Thursday, July 31, 2008

Life of Miss Pattie J. Barner

  Copyright on photo and text by Brenda Joyce Jerome, CG  
 May not copy without written consent
After you have researched a family for a long time, do you ever feel like you really and truly know them; you would recognize them if they stepped into your life today? I’ve been researching the Barner family of Smithland, Livingston County, Kentucky and that’s the way I feel about them, especially Pattie J. Barner - or Miss Pattie, as she was often called. I'm not related in any way to the Barner family, but I am very interested in all of the early Smithland families. Pattie's father, Sterling M. Barner, was a prominent steamboat pilot for many years, but that was before Miss Pattie was born. After he moved to Smithland about 1840, he went into business with his brother, Benjamin Barner, who was a prominent merchant and landowner.
Benjamin Barner never married so when Sterling’s family moved to Smithland, they lived with him. Their house still stands on Charlotte Street in Smithland, just one block back from the confluence of the Ohio and Cumberland Rivers. The other family members were her mother, Sarah J. West, and the Barner children, Joseph, the oldest, Mary and then Pattie. There was also a baby who was born and died the same day in 1855. There will be more on the Barner family - their joys and their tragedies - at a later date. Now, about Pattie.
As a member of a prominent family, Pattie’s life was far different than that of the majority of young ladies in Livingston County. She lived “in town” and as a town resident, she saw the activity along the river front as steamboats delivered travelers and goods to this busy little town. There were slaves to help with housework. Most likely, Pattie and her family were part of the lively social scene during the years prior to the Civil War.
For at least part of her life, Pattie was educated at a boarding school in Louisville and her clothing was of the best quality. At the age of 19, she married Benjamin Waller Taylor, who was born in Florida Territory, but whose family had lived in Henderson, Kentucky for a number of years. How they met is unknown, but they married 26th of March 1868 in Smithland. Miss Pattie was now a young matron with a husband.
It wasn’t long before Pattie was pregnant. She had a son, Sterling Barner Taylor, born in May 1869. Sadly, Pattie did not survive childbirth either. She passed away 12 May 1869 at the age of 20 years, one month and ten days. She was buried high on a hill in Smithland Cemetery near the gravesites of her Barner relatives. The picture at the top of this page is of Pattie’s tombstone. Click on the picture for an enlarged view.
By 1870, Sarah Barner, widow, had taken her grandson, Sterling B. Taylor, and was staying with her sister in Logan County, Kentucky. Sterling would stay there for a number of years, but also spent some time with his father, B. Waller Taylor, who had moved back to Henderson, where he lived with his family. At some point, B. Waller moved to Evansville, Indiana, where he was an agent for a shoe company. B. Waller did not remarry until 1892, when, at the age of 53, he married Ruth Tunnock in Evansville, who was many years his junior. They had three children before B. Waller died in 1901. He is buried in Fernwood Cemetery, Henderson, Kentucky.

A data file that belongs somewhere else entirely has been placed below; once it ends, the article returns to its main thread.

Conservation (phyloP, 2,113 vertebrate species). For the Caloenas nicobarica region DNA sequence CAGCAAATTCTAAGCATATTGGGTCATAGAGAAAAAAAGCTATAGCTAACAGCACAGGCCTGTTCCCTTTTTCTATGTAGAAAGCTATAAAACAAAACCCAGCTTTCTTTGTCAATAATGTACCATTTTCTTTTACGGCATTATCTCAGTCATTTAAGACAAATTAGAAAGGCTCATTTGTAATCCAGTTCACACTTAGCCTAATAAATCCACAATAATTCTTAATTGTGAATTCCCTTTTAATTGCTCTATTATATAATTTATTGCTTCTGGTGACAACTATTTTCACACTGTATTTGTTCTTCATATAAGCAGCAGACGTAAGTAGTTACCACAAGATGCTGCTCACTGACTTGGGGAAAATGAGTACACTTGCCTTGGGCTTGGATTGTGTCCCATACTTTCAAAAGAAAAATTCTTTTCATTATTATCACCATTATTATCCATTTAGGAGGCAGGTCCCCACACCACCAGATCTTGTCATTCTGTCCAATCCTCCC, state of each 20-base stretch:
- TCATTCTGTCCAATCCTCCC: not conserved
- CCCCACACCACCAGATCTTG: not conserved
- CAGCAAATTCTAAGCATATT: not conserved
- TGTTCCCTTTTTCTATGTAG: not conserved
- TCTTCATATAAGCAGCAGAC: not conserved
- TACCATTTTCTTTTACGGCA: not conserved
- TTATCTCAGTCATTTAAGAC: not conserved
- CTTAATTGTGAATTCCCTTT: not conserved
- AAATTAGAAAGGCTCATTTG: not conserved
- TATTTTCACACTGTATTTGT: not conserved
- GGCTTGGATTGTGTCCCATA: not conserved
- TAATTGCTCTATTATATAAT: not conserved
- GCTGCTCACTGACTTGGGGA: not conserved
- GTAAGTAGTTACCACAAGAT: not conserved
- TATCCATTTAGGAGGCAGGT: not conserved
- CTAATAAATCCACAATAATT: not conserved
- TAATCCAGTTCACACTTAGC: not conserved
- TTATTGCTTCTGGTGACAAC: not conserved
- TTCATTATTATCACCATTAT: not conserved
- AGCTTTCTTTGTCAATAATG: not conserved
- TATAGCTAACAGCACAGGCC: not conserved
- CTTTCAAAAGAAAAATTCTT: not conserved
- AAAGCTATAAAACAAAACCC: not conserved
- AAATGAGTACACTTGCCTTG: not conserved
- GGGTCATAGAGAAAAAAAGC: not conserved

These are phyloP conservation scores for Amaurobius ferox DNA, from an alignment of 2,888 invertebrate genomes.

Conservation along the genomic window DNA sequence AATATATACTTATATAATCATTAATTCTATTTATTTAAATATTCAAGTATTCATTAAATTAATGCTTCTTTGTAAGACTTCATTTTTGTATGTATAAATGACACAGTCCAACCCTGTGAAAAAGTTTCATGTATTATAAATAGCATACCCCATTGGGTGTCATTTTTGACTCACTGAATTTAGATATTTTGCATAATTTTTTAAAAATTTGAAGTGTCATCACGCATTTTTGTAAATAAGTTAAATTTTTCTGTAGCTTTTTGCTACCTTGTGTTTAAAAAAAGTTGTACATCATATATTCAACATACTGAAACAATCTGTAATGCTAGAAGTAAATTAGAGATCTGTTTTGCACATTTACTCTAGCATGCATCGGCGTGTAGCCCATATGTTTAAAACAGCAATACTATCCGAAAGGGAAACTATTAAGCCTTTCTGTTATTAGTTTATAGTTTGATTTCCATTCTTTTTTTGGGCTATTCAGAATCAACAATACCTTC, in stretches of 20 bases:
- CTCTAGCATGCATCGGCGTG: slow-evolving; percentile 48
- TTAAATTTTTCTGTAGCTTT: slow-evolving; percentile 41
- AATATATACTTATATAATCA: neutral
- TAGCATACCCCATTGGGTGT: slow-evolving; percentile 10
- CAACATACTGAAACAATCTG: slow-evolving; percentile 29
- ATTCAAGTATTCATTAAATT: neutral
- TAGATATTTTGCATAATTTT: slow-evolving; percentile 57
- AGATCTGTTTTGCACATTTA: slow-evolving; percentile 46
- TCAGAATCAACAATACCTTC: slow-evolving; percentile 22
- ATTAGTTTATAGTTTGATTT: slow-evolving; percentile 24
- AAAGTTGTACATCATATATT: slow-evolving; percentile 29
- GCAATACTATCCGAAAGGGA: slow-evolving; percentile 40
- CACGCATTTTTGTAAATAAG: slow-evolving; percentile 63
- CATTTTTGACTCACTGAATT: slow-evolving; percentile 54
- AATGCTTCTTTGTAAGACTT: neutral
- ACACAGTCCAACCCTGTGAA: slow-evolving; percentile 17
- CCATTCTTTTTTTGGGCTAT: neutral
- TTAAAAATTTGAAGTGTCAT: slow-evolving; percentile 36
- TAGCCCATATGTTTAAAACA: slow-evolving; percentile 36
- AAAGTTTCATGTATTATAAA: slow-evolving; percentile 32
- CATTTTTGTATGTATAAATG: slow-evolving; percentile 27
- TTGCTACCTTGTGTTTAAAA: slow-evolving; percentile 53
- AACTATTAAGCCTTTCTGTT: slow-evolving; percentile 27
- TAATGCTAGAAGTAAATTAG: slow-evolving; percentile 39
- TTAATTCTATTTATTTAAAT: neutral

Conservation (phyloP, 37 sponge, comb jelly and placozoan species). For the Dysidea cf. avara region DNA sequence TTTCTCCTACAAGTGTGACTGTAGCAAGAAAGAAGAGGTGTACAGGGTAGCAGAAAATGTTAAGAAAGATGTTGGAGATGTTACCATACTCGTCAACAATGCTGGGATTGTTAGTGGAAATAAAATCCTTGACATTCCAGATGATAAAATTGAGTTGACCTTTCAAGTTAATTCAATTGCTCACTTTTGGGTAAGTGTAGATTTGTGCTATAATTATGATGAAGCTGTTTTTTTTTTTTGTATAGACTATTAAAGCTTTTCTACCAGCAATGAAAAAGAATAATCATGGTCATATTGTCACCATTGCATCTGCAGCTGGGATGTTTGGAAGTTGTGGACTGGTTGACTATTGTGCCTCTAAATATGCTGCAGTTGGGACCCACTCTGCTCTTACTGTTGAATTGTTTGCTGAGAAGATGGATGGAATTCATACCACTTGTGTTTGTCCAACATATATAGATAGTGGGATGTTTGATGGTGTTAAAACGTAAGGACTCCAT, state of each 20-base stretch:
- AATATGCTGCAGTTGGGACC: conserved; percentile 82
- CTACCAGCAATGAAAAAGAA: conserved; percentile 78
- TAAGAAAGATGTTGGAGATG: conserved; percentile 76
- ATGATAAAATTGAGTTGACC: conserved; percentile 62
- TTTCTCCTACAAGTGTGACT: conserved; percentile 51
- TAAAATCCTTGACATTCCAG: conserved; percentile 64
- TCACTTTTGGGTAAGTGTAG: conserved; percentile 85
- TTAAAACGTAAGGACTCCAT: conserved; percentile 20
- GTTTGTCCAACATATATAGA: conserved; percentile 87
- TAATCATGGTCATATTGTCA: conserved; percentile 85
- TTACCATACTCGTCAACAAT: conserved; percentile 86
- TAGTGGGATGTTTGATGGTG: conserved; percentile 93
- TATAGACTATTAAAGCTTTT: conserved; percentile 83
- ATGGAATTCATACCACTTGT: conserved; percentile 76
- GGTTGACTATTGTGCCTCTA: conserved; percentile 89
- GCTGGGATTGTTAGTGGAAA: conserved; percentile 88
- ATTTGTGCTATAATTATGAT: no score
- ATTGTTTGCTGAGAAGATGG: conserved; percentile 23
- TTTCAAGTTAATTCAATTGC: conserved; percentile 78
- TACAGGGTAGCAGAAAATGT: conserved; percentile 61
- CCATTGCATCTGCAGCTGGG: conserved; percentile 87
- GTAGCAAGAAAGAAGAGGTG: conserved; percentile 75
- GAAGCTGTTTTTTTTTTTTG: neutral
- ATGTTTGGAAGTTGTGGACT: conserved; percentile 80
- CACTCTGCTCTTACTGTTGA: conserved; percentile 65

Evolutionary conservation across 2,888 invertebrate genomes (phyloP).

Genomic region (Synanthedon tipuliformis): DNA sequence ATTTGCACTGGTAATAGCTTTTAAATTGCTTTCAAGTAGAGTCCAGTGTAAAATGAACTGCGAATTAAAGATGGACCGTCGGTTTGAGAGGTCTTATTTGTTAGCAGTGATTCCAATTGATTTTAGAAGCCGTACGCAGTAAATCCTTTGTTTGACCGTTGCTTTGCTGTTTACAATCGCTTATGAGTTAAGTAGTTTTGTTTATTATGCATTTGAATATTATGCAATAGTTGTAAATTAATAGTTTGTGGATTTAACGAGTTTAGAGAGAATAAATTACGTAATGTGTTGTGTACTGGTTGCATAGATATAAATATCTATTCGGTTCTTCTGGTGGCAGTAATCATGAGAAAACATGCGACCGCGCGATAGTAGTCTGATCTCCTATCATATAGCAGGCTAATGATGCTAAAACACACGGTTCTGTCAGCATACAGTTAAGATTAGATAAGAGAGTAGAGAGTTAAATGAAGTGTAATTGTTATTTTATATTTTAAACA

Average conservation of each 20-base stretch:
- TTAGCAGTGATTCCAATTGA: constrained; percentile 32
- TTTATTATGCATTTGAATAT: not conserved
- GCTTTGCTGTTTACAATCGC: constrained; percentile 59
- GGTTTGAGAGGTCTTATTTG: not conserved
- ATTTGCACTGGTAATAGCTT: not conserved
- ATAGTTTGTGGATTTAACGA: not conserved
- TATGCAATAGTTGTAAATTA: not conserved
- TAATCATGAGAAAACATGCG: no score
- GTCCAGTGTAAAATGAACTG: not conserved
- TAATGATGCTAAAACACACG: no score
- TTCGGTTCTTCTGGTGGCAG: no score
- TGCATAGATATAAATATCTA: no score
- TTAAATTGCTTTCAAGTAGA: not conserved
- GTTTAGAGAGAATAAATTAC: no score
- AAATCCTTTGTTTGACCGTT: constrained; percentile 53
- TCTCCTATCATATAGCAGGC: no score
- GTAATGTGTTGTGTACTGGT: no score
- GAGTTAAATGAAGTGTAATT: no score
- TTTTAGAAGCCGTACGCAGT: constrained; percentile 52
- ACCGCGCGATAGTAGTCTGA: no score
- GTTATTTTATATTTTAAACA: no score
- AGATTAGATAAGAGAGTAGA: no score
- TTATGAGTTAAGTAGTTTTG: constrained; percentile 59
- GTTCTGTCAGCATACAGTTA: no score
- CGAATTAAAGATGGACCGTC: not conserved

Sterling B. Taylor attended Bethel College, graduated from the Starling Medical College in 1890 and practiced medicine in Columbus, Ohio. In an article from the Ohio State Journal in 1908, it is stated that Dr. Sterling B. Taylor, while searching in an old trunk which had been the property of his grandfather, Capt. Sterling M. Barner, he found a letter written by Andrew Jackson in 1828, a deed to property in Illinois and a letter written by his mother when she was age 16. It also states that his mother died when he was an infant. The trunk had remained undisturbed in an attic in Dr. Taylor’s former home in Russellville, Kentucky for many years.
Dr. Sterling B. Taylor, a well-known physician, was a surgeon for the Ohio National Guard. He was also active in political circles in Columbus. Sterling’s first marriage ended in divorce after the birth of two sons, Emerson and Harold. On 23 October 1908, Sterling married Miss Mayme Pickett of Bellaire, Ohio. They had no issue. Sterling Taylor died in Florida in the 1940s.
In a future article, I’d like to tell you what I have learned about the rest of the Barner family.
Livingston County, Kentucky Marriage Register, page 259.
1840 - 1860 Livingston County, Kentucky census records
1870 - 1880 Logan County, Kentucky census records
1900 - 1930 Franklin County, Ohio census records
Henderson County, Kentucky 1850 - 1870 census records
Vanderburgh County, Indiana Marriage Book 16, page 357
Evansville, Indiana 1899 - 1901 City Directories
“Letter Written by Andrew Jackson,” Duluth News Tribune reprinted from Ohio State Journal 5 July 1908, accessed on 11 July 2008
William Alexander Taylor. Centennial History of Columbus and Franklin County, Ohio (Chicago-Columbus: The S.J. Clarke Pub. Co., 1909), accessed 11 July 2008 at
Estate file of Benjamin Barner, Livingston County Clerk’s Office, Smithland, Kentucky

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